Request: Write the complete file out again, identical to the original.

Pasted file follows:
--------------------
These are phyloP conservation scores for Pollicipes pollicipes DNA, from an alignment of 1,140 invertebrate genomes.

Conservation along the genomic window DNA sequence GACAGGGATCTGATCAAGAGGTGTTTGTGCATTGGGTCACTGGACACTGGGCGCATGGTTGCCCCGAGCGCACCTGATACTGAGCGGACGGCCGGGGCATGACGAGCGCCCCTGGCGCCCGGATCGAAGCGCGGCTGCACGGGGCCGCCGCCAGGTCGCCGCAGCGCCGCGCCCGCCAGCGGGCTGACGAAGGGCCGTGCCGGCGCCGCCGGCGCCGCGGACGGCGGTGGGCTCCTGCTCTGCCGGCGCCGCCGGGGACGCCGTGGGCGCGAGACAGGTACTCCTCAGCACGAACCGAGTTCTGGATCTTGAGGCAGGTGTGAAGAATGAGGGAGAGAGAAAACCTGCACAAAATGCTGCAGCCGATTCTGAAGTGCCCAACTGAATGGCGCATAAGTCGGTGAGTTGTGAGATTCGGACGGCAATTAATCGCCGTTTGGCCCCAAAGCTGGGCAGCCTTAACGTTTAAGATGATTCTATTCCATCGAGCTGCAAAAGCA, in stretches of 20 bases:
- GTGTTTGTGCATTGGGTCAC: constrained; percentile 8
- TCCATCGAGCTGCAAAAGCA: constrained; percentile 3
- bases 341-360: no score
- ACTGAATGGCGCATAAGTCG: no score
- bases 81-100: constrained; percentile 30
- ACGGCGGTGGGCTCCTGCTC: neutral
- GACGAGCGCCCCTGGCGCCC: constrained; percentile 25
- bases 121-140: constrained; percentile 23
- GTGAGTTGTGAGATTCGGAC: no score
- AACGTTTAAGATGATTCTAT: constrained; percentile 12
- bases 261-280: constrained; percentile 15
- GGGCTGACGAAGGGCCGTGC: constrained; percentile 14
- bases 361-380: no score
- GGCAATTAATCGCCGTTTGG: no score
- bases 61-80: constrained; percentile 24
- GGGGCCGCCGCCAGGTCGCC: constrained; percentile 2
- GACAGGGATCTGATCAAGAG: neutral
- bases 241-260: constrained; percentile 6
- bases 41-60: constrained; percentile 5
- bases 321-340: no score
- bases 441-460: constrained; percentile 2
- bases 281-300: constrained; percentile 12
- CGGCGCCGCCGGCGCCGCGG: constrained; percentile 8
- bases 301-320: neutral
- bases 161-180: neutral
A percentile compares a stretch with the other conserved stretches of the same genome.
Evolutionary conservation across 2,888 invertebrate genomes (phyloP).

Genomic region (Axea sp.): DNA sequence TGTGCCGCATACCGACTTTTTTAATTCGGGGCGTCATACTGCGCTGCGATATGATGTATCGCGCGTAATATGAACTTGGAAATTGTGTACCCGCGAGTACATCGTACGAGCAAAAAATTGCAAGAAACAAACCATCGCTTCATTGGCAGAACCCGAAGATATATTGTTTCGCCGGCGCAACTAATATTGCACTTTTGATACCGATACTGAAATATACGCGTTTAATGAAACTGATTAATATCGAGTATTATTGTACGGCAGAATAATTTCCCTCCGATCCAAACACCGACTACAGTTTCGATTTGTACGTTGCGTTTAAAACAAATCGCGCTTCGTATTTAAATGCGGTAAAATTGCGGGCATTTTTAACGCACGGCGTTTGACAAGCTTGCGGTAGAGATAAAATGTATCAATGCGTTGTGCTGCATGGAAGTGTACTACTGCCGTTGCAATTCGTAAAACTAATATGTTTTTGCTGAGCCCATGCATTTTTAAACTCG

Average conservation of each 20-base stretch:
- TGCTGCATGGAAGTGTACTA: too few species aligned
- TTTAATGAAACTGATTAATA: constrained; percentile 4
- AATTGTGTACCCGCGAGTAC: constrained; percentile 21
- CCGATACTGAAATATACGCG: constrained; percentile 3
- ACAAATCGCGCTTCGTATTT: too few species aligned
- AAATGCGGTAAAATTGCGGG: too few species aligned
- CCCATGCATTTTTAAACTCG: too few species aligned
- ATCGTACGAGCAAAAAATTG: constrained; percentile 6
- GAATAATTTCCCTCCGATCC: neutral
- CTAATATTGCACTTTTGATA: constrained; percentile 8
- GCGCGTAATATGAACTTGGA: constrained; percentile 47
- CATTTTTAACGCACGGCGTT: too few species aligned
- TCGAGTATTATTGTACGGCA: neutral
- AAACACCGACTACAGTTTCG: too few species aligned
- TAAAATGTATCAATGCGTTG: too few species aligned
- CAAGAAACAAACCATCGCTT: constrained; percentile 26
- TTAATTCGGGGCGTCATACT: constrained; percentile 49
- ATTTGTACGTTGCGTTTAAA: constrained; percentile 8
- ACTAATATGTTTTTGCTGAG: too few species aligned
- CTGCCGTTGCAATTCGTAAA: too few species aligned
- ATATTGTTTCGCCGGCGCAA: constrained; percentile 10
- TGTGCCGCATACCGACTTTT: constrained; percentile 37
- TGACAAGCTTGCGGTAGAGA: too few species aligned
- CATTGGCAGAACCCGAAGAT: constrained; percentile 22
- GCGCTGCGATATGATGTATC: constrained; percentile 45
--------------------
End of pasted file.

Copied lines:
These are phyloP conservation scores for Pollicipes pollicipes DNA, from an alignment of 1,140 invertebrate genomes.

Conservation along the genomic window DNA sequence GACAGGGATCTGATCAAGAGGTGTTTGTGCATTGGGTCACTGGACACTGGGCGCATGGTTGCCCCGAGCGCACCTGATACTGAGCGGACGGCCGGGGCATGACGAGCGCCCCTGGCGCCCGGATCGAAGCGCGGCTGCACGGGGCCGCCGCCAGGTCGCCGCAGCGCCGCGCCCGCCAGCGGGCTGACGAAGGGCCGTGCCGGCGCCGCCGGCGCCGCGGACGGCGGTGGGCTCCTGCTCTGCCGGCGCCGCCGGGGACGCCGTGGGCGCGAGACAGGTACTCCTCAGCACGAACCGAGTTCTGGATCTTGAGGCAGGTGTGAAGAATGAGGGAGAGAGAAAACCTGCACAAAATGCTGCAGCCGATTCTGAAGTGCCCAACTGAATGGCGCATAAGTCGGTGAGTTGTGAGATTCGGACGGCAATTAATCGCCGTTTGGCCCCAAAGCTGGGCAGCCTTAACGTTTAAGATGATTCTATTCCATCGAGCTGCAAAAGCA, in stretches of 20 bases:
- GTGTTTGTGCATTGGGTCAC: constrained; percentile 8
- TCCATCGAGCTGCAAAAGCA: constrained; percentile 3
- bases 341-360: no score
- ACTGAATGGCGCATAAGTCG: no score
- bases 81-100: constrained; percentile 30
- ACGGCGGTGGGCTCCTGCTC: neutral
- GACGAGCGCCCCTGGCGCCC: constrained; percentile 25
- bases 121-140: constrained; percentile 23
- GTGAGTTGTGAGATTCGGAC: no score
- AACGTTTAAGATGATTCTAT: constrained; percentile 12
- bases 261-280: constrained; percentile 15
- GGGCTGACGAAGGGCCGTGC: constrained; percentile 14
- bases 361-380: no score
- GGCAATTAATCGCCGTTTGG: no score
- bases 61-80: constrained; percentile 24
- GGGGCCGCCGCCAGGTCGCC: constrained; percentile 2
- GACAGGGATCTGATCAAGAG: neutral
- bases 241-260: constrained; percentile 6
- bases 41-60: constrained; percentile 5
- bases 321-340: no score
- bases 441-460: constrained; percentile 2
- bases 281-300: constrained; percentile 12
- CGGCGCCGCCGGCGCCGCGG: constrained; percentile 8
- bases 301-320: neutral
- bases 161-180: neutral
A percentile compares a stretch with the other conserved stretches of the same genome.
Evolutionary conservation across 2,888 invertebrate genomes (phyloP).

Genomic region (Axea sp.): DNA sequence TGTGCCGCATACCGACTTTTTTAATTCGGGGCGTCATACTGCGCTGCGATATGATGTATCGCGCGTAATATGAACTTGGAAATTGTGTACCCGCGAGTACATCGTACGAGCAAAAAATTGCAAGAAACAAACCATCGCTTCATTGGCAGAACCCGAAGATATATTGTTTCGCCGGCGCAACTAATATTGCACTTTTGATACCGATACTGAAATATACGCGTTTAATGAAACTGATTAATATCGAGTATTATTGTACGGCAGAATAATTTCCCTCCGATCCAAACACCGACTACAGTTTCGATTTGTACGTTGCGTTTAAAACAAATCGCGCTTCGTATTTAAATGCGGTAAAATTGCGGGCATTTTTAACGCACGGCGTTTGACAAGCTTGCGGTAGAGATAAAATGTATCAATGCGTTGTGCTGCATGGAAGTGTACTACTGCCGTTGCAATTCGTAAAACTAATATGTTTTTGCTGAGCCCATGCATTTTTAAACTCG

Average conservation of each 20-base stretch:
- TGCTGCATGGAAGTGTACTA: too few species aligned
- TTTAATGAAACTGATTAATA: constrained; percentile 4
- AATTGTGTACCCGCGAGTAC: constrained; percentile 21
- CCGATACTGAAATATACGCG: constrained; percentile 3
- ACAAATCGCGCTTCGTATTT: too few species aligned
- AAATGCGGTAAAATTGCGGG: too few species aligned
- CCCATGCATTTTTAAACTCG: too few species aligned
- ATCGTACGAGCAAAAAATTG: constrained; percentile 6
- GAATAATTTCCCTCCGATCC: neutral
- CTAATATTGCACTTTTGATA: constrained; percentile 8
- GCGCGTAATATGAACTTGGA: constrained; percentile 47
- CATTTTTAACGCACGGCGTT: too few species aligned
- TCGAGTATTATTGTACGGCA: neutral
- AAACACCGACTACAGTTTCG: too few species aligned
- TAAAATGTATCAATGCGTTG: too few species aligned
- CAAGAAACAAACCATCGCTT: constrained; percentile 26
- TTAATTCGGGGCGTCATACT: constrained; percentile 49
- ATTTGTACGTTGCGTTTAAA: constrained; percentile 8
- ACTAATATGTTTTTGCTGAG: too few species aligned
- CTGCCGTTGCAATTCGTAAA: too few species aligned
- ATATTGTTTCGCCGGCGCAA: constrained; percentile 10
- TGTGCCGCATACCGACTTTT: constrained; percentile 37
- TGACAAGCTTGCGGTAGAGA: too few species aligned
- CATTGGCAGAACCCGAAGAT: constrained; percentile 22
- GCGCTGCGATATGATGTATC: constrained; percentile 45